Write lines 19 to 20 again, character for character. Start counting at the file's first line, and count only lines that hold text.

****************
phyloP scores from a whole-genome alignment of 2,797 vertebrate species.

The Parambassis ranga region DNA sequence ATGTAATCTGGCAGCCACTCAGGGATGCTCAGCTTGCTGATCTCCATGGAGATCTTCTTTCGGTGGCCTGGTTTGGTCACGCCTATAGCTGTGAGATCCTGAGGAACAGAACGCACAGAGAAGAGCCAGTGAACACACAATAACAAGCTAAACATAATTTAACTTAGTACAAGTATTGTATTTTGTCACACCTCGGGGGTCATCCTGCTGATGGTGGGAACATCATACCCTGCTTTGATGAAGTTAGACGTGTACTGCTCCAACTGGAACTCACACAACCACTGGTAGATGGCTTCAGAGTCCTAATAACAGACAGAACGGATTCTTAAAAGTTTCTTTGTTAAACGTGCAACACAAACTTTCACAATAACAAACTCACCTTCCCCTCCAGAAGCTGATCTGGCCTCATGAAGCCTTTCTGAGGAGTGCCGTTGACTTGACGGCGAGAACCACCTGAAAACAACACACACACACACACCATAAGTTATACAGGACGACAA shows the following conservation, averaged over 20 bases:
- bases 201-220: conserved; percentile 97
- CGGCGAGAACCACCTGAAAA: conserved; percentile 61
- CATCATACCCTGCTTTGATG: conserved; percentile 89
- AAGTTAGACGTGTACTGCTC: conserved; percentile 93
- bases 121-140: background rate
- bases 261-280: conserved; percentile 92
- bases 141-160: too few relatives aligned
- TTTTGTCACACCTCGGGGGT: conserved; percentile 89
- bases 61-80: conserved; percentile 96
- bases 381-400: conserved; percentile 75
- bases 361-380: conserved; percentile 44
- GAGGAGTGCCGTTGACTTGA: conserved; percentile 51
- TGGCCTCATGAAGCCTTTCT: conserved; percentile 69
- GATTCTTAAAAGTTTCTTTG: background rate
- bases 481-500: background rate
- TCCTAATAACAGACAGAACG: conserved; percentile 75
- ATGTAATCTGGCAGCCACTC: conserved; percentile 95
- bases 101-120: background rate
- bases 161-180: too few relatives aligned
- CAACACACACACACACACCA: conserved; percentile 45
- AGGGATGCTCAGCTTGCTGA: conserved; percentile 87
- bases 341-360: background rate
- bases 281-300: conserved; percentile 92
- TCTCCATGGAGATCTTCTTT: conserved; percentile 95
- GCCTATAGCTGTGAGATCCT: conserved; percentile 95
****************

- ATGTAATCTGGCAGCCACTC: conserved; percentile 95
- bases 101-120: background rate